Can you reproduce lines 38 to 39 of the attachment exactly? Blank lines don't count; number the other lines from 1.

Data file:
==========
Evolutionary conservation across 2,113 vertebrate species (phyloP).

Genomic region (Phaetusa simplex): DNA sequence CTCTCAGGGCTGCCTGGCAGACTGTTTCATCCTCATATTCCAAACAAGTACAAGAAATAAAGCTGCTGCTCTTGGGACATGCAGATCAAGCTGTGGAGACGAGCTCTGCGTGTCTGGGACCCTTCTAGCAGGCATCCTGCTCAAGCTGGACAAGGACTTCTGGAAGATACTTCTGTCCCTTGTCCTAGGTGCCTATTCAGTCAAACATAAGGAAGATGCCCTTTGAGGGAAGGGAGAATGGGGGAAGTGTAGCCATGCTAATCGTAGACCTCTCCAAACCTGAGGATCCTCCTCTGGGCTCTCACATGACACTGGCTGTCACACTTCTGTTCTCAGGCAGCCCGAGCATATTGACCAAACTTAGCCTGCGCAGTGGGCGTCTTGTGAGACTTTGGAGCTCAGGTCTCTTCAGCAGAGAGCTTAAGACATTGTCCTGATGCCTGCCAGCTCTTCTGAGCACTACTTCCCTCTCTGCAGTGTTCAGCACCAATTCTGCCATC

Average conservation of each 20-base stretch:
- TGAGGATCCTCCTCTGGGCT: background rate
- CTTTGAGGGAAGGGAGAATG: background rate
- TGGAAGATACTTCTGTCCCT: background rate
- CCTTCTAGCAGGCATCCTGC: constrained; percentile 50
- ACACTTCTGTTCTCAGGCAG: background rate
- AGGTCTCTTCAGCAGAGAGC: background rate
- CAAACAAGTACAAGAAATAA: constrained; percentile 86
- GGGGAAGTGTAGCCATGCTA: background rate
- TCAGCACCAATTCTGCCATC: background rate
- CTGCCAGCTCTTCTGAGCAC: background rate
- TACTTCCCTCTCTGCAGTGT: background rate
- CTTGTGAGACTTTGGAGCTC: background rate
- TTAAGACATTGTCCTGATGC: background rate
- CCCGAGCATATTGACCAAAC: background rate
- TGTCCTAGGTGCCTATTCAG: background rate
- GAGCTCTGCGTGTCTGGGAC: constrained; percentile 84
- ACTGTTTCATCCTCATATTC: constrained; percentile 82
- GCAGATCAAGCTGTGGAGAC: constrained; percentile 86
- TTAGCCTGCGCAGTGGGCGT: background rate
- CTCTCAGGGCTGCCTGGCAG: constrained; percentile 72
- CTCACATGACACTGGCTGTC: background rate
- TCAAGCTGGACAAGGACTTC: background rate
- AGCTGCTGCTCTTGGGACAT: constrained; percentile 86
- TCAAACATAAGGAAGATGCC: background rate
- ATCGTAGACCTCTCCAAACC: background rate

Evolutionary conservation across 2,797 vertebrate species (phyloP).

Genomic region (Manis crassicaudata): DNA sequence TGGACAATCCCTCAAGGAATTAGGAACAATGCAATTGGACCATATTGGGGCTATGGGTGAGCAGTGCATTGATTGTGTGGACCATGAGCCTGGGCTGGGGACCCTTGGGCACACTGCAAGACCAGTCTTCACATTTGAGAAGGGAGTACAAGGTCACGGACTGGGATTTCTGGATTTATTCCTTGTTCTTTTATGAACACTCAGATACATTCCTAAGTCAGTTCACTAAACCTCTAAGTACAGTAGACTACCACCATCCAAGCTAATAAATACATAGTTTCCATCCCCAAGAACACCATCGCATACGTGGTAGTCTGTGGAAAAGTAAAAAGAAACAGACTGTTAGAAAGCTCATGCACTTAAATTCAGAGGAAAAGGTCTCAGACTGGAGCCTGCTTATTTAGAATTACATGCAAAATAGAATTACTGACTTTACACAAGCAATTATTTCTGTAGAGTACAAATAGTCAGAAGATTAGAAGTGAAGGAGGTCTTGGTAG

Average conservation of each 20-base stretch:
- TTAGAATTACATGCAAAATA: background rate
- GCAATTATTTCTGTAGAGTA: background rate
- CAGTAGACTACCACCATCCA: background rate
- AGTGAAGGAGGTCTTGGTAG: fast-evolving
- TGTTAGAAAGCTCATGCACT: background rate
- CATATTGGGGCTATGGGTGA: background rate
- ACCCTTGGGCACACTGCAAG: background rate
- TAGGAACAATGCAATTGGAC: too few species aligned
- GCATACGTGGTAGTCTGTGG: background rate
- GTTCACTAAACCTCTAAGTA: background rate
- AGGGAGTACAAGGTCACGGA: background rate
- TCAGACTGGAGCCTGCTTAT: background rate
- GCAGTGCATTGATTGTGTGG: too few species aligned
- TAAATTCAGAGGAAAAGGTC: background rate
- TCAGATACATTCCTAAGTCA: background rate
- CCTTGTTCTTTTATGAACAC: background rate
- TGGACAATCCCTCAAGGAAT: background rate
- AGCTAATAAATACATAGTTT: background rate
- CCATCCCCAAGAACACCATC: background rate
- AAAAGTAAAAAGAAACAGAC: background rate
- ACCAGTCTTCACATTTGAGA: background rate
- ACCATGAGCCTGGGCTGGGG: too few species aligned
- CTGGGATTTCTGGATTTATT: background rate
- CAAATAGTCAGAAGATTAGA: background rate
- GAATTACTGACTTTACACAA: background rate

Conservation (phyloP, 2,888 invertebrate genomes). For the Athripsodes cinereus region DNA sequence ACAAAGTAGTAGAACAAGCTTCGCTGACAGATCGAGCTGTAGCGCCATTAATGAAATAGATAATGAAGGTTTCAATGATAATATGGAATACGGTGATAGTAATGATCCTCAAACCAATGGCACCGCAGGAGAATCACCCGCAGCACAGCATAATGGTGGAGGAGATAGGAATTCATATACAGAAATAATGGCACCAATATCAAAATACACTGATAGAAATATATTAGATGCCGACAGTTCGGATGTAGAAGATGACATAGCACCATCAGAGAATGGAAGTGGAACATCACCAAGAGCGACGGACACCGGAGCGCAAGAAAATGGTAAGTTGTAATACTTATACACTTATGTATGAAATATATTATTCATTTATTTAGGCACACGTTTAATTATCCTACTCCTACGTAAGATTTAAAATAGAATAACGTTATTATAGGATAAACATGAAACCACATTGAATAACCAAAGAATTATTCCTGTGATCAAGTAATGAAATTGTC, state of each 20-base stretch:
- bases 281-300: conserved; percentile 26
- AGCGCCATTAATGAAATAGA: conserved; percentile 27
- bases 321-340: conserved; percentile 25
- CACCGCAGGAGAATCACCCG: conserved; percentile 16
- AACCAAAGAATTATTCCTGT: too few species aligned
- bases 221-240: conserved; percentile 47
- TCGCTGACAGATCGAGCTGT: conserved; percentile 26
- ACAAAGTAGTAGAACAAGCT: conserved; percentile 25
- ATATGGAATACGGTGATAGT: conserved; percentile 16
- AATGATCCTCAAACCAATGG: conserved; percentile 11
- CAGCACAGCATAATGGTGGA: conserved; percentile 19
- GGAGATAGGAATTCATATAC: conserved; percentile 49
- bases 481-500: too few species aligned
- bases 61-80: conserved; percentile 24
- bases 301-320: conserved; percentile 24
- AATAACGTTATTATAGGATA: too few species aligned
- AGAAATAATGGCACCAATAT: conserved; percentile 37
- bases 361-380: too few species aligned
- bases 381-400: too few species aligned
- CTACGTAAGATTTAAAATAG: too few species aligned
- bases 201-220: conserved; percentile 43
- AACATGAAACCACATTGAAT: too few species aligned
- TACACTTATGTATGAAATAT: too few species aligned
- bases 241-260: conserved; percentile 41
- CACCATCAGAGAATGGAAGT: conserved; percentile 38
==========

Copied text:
- ACCCTTGGGCACACTGCAAG: background rate
- TAGGAACAATGCAATTGGAC: too few species aligned